The Art of Selling Art on the Web

and notes from the trenches

adobeairstream.com

June 02, 2010
Written by Leanne Goebel

DENVER, June 2    Art is a business. On websites like 20×200 art aficionados can purchase limited editions for as little as $20. Between 2004 and 2005 Duane Keiser’s Painting a Day blog garnered huge media attention for the artists daily postcard size paintings that he sold via eBay auction. Etsy.com is a marketplace for all things made by hand, from clothing to sculpture. And sites from Artist Register to Saatchi online have proliferated over the years making it easier for designers, consultants, curators and collectors to view a lot of art quickly. But are people really buying art sight unseen?

Former banker Alan Kircher is selling art online. He founded Artwork Network in Denver in 2004. Artwork Network is a coop gallery, art rotation, art consulting firm that provides web-based marketing service for artists and art related businesses.

“We’re growing into our name,” Mr. Kircher said in a recent interview. “We are at a point where we are becoming a trusted advisor in the industry.”

A few hours trolling for art on the Internet and one needs more than a trusted advisor—more like a bottle of Patron and some lime wedges to wade through the millions of images of bad, mediocre and occasionally intriguing art. It’s no wonder Artwork Network has developed interactive software for viewing of art. An interior designer can upload the floor plan of a project, digitally select artwork, place it to scale in a 3-D model, which can then be shown to a client, saving time and money. They can see that the scale of a painting is wrong or try differing arrangements without actually having to haul art back and forth. And since hotels and hospitals are primarily the ones buying art in bulk, the more cost effective, the better.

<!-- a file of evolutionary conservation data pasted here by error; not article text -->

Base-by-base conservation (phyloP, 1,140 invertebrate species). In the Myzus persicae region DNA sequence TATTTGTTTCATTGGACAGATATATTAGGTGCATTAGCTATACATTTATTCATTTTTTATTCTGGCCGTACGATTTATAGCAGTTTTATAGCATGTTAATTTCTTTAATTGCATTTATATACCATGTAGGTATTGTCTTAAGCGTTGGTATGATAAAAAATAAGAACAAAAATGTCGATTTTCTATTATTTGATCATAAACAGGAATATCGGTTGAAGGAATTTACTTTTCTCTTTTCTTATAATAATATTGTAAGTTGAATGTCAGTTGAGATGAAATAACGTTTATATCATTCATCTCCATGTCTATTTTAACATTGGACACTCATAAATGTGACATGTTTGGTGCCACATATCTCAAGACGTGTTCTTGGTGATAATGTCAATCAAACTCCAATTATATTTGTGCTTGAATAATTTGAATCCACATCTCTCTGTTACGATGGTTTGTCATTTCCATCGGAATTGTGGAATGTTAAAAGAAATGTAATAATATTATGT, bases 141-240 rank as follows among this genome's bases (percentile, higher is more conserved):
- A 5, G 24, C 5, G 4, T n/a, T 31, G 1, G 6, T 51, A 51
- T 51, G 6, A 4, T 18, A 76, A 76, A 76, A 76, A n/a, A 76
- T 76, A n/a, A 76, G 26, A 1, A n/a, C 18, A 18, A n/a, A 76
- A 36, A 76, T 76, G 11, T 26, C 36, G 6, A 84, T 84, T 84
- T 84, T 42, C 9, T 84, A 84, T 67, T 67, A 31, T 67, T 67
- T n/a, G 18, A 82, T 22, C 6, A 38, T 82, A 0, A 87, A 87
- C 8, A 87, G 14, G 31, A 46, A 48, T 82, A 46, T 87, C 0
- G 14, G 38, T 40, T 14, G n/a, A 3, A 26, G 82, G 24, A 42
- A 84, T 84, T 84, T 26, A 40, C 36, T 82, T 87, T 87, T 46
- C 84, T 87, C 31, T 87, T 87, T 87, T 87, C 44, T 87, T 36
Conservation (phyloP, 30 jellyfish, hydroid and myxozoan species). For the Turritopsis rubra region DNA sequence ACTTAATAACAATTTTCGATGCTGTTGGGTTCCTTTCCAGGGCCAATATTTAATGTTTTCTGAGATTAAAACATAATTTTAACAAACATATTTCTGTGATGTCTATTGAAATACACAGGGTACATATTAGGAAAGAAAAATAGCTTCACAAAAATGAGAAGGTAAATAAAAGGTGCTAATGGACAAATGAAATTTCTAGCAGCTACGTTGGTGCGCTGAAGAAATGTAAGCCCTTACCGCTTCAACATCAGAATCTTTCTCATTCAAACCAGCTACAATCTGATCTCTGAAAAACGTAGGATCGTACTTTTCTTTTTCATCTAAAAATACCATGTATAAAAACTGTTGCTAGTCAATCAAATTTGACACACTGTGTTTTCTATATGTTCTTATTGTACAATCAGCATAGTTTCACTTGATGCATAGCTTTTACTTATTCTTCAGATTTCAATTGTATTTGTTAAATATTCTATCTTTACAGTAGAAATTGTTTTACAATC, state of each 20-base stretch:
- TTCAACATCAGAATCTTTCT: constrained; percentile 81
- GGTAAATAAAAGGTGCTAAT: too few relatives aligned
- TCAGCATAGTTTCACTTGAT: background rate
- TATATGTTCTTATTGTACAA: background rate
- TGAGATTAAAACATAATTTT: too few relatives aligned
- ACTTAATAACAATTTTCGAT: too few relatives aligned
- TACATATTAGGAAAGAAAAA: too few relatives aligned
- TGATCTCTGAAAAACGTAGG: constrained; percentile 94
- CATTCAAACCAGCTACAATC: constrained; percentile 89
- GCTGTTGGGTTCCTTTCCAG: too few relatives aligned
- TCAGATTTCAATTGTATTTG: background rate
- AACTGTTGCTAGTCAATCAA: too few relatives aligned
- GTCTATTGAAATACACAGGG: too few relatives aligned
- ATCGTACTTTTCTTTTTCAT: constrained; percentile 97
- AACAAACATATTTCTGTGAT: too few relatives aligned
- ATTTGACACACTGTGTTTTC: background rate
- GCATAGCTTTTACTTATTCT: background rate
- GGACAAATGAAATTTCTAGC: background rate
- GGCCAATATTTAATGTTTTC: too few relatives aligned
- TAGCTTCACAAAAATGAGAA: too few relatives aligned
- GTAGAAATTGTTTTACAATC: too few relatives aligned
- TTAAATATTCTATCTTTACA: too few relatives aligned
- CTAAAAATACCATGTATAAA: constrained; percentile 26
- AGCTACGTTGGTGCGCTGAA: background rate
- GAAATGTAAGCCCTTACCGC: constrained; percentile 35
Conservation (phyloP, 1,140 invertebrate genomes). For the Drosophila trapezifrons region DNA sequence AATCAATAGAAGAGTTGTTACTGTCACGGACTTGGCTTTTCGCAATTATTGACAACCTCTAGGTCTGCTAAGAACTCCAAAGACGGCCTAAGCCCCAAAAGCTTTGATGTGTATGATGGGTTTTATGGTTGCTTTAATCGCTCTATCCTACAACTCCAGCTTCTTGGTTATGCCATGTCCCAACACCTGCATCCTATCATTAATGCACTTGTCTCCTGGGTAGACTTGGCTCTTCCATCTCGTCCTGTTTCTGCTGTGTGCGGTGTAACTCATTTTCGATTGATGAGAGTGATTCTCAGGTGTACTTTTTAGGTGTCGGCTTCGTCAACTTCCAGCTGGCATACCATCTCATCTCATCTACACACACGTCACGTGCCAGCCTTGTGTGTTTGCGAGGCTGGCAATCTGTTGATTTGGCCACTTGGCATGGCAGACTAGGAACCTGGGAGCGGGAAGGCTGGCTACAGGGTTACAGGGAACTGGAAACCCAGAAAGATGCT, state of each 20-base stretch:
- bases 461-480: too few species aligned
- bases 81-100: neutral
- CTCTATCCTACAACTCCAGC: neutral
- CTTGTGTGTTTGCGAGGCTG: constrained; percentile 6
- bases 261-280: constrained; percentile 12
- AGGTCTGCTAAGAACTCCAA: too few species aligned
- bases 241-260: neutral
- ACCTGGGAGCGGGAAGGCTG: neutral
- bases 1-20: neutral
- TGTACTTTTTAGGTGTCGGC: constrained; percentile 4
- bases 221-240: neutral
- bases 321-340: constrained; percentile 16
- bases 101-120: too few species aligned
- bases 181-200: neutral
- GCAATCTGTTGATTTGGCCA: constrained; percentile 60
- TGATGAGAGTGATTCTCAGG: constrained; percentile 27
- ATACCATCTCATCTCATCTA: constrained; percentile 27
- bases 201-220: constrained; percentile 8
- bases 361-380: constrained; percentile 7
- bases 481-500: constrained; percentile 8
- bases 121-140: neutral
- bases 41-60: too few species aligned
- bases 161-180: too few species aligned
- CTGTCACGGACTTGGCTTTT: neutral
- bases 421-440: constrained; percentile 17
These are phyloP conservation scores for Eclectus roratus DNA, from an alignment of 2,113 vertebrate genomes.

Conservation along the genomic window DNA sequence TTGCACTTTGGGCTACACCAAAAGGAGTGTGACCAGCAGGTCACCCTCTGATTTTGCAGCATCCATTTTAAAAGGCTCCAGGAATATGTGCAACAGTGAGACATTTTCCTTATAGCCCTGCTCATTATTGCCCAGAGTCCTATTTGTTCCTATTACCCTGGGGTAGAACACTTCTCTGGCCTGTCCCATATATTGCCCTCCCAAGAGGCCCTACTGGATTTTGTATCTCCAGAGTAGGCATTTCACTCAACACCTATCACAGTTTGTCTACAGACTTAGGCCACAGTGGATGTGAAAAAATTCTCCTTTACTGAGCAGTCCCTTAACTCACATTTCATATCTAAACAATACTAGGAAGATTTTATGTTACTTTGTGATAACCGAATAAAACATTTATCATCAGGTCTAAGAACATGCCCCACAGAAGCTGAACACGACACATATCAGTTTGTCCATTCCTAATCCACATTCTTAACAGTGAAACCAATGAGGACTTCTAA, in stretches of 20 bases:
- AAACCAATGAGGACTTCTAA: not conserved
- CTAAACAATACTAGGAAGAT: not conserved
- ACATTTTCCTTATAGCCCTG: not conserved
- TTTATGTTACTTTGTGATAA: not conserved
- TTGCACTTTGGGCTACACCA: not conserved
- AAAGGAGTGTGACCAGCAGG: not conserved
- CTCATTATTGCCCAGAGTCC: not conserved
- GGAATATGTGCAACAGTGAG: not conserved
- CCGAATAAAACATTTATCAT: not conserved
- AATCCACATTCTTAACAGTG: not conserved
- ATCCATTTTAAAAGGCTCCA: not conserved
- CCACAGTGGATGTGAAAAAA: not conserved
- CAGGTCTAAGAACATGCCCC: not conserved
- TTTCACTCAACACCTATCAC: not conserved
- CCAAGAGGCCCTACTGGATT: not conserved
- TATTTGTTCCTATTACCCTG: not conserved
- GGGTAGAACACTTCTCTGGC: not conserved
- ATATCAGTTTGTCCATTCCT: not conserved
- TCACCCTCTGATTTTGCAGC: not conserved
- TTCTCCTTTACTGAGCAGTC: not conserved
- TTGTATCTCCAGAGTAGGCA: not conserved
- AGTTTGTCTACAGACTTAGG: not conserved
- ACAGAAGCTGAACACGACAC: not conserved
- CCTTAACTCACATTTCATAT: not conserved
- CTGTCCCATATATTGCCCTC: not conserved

Artwork Network appeals to artists with a catchy slogan. “You do the artwork. We’ll be your Network.”

“It’s Marketing 101,” Mr. Kircher said. “You can mail out a postcard and get 1% return or you can become a member and we’ll bring more eyeballs to your work.”

Daniel_Bahn_ParadoxThe service seems to be working for Daniel Bahn an abstract expressionist painter. A click on his Artwork Network gallery page reveals twelve thumbnails of paintings priced from $590 to $4,800.The website tells me how many times each painting has been viewed and shows me what it would look like hanging above a leather chair. I even learn that Bahn has sold 29 works from $430-$3,225, that his abstract works are drawn from nature, and that he studies under Dale Chisman.

Artwork Network helped make Bahn visible to Mike Alcott, Senior Vice President of Colorado Capital Bank. Four years ago Mr. Alcott worked with Bank of Choice and helped them open a new location on 17th Street in Denver. He hired  Lynda Schroer of Bechta Graphics Ltd. to plan the space and furnish it. When it came time to discuss art for the walls Ms. Schroer referred Mr. Alcott to Artwork Network and the bank became an art rotation client. For two years Artwork Network rotated art at the bank. With each rotation the bank purchased items for their permanent collection, 24 pieces in all, spending $25,000. Mr. Alcott became an avid collector and owns several of Mr. Bahn’s paintings.

“I spent a lot of time on the Internet before the economy changed and I stopped spending money,” Mr. Alcott said.

He would view the art online and then go to the Artwork Network studio and often take the work home and live with it for awhile.

“I never brought it back,” Mr. Alcott admitted.